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Poem by Paul Hamilton Hayne

* * *

NOW, while the rear-guard of the flying year,
Rugged December on the season's verge
Marshals his pale days to the mournful dirge
Of muffled winds in far-off forests drear,
Good friend! turn with me to our in-door cheer;
Draw nigh; the huge flames roar upon the hearth,
And this sly sparkler is of subtlest birth,
And a rich vintage, poet souls hold dear;
Mark how the sweet rogue wooes us! Sit thee down,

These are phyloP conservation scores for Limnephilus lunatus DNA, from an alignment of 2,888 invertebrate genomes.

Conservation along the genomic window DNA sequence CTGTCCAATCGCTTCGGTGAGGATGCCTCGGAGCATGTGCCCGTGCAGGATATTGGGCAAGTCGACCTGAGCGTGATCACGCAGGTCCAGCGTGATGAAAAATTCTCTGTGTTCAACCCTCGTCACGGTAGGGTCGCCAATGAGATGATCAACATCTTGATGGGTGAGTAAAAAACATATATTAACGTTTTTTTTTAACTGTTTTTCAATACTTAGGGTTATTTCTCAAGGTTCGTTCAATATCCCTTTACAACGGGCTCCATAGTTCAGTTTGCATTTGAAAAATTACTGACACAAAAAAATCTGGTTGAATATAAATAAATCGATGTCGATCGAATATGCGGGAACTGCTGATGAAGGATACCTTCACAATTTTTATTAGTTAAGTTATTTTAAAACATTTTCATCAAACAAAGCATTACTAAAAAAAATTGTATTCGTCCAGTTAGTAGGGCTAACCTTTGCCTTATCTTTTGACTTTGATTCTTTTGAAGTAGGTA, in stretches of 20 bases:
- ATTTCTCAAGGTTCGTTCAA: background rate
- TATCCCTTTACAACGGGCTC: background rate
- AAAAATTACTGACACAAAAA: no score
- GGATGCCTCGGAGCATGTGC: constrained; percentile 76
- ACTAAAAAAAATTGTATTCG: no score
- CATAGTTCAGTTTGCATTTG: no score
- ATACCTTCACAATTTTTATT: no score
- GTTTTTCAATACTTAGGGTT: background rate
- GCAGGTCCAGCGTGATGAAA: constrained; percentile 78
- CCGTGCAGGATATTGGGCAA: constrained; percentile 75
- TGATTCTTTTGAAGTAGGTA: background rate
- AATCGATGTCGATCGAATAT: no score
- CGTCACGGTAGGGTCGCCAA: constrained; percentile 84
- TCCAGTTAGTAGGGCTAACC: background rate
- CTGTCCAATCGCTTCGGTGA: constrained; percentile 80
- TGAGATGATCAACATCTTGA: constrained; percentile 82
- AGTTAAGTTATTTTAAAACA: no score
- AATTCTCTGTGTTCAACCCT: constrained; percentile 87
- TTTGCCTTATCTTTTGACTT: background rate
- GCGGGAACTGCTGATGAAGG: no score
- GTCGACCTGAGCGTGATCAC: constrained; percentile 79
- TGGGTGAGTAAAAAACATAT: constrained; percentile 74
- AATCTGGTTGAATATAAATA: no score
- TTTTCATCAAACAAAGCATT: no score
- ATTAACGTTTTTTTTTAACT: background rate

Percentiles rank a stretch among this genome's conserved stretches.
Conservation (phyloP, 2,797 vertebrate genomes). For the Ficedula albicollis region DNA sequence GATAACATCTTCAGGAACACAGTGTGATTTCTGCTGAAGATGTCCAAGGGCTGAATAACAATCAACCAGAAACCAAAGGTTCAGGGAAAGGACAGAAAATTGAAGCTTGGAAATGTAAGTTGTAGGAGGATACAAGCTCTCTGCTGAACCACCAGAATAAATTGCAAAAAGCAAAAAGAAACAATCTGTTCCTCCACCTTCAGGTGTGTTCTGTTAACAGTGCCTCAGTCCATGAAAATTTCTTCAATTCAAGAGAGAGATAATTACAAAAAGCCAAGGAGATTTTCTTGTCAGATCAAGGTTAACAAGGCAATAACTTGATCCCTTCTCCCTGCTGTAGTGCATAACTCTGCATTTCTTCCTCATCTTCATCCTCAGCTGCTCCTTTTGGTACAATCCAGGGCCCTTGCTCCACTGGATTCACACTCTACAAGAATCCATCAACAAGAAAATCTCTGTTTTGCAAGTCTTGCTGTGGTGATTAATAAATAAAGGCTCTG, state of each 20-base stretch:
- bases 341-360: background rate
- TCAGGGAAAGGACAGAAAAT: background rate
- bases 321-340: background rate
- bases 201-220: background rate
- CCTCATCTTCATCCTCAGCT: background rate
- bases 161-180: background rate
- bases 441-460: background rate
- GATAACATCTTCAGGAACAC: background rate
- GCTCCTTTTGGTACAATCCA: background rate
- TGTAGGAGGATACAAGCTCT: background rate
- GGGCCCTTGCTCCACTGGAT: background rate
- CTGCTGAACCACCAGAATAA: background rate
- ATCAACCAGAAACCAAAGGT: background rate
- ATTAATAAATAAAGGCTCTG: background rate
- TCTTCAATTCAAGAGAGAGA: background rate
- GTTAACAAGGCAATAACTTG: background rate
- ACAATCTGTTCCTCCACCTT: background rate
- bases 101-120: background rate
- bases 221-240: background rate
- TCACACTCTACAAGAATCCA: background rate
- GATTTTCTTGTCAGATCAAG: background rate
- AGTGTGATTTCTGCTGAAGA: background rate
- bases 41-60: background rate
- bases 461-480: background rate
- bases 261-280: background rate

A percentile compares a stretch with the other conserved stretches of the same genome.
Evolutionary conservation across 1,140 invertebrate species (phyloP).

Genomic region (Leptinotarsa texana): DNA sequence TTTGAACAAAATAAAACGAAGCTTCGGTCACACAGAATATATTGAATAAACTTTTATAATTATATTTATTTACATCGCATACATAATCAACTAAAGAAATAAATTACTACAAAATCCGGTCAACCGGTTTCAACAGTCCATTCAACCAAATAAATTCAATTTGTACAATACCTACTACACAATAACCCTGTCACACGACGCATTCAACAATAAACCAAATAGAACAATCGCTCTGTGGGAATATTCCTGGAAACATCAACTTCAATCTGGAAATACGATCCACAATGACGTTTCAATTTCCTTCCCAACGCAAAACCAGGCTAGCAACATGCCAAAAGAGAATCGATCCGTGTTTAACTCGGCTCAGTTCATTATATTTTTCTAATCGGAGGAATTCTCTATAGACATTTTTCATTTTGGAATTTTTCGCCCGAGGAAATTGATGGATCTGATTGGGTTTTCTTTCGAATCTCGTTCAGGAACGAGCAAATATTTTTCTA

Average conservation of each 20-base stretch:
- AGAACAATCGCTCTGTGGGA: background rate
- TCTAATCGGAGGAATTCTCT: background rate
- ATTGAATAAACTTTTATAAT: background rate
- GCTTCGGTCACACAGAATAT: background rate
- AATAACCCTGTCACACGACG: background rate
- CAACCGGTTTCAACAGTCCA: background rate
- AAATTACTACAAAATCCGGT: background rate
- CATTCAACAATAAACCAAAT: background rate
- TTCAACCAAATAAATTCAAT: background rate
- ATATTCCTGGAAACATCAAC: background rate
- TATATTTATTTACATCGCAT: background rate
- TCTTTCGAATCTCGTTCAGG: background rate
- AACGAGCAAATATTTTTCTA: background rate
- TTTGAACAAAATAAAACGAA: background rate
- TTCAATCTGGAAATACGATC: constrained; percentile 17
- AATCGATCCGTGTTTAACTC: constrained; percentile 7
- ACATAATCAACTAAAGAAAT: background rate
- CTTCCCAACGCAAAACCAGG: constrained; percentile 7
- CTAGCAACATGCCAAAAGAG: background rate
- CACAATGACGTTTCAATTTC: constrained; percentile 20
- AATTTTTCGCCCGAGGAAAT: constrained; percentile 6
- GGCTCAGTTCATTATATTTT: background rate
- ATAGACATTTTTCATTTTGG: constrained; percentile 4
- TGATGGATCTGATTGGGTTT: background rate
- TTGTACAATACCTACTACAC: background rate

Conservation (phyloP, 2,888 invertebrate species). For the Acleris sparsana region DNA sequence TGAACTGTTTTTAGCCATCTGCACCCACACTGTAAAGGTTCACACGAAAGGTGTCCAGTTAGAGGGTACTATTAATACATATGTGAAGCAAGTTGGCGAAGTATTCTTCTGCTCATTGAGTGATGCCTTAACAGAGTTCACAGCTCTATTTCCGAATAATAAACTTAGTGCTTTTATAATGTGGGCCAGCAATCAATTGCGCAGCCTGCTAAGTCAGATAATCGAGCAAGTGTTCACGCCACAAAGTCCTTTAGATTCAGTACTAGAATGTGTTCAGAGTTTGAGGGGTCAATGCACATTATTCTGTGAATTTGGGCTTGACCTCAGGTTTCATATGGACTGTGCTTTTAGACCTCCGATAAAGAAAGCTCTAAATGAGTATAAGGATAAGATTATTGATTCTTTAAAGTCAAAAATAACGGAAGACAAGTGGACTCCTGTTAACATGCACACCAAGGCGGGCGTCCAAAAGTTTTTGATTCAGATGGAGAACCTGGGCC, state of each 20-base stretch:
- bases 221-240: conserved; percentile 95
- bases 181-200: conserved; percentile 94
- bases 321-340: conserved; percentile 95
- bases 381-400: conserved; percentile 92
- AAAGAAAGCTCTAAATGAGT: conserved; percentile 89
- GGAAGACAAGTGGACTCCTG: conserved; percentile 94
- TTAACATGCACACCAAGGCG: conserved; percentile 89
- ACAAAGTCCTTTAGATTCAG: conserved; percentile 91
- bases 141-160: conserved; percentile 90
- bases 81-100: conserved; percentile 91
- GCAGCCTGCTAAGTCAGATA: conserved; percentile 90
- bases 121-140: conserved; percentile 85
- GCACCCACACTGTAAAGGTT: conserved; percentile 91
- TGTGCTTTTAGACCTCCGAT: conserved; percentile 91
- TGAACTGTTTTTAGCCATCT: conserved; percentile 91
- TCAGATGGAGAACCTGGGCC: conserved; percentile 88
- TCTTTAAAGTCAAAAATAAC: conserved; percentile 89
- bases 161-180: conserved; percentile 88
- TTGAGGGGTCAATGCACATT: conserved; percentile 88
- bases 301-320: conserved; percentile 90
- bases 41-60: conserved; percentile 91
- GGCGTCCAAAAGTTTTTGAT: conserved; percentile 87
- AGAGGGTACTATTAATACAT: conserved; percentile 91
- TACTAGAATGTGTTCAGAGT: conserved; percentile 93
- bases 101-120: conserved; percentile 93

And we will quaff, and quaff, and drink our fill,
Topping the spirits with a Bacchanal crown,
Till the funereal blast shall wail no more,
But silver-throated clarions seem to thrill,
And shouts of triumph peal along the shore.

Paul Hamilton Hayne

Paul Hamilton Hayne's other poems:
  1. A Christmas Lyric
  2. O God! What Glorious Seasons Bless Thy World!
  3. In Harbor
  4. Too Oft the Poet in Elaborate Verse
  5. A Lyrical Picture

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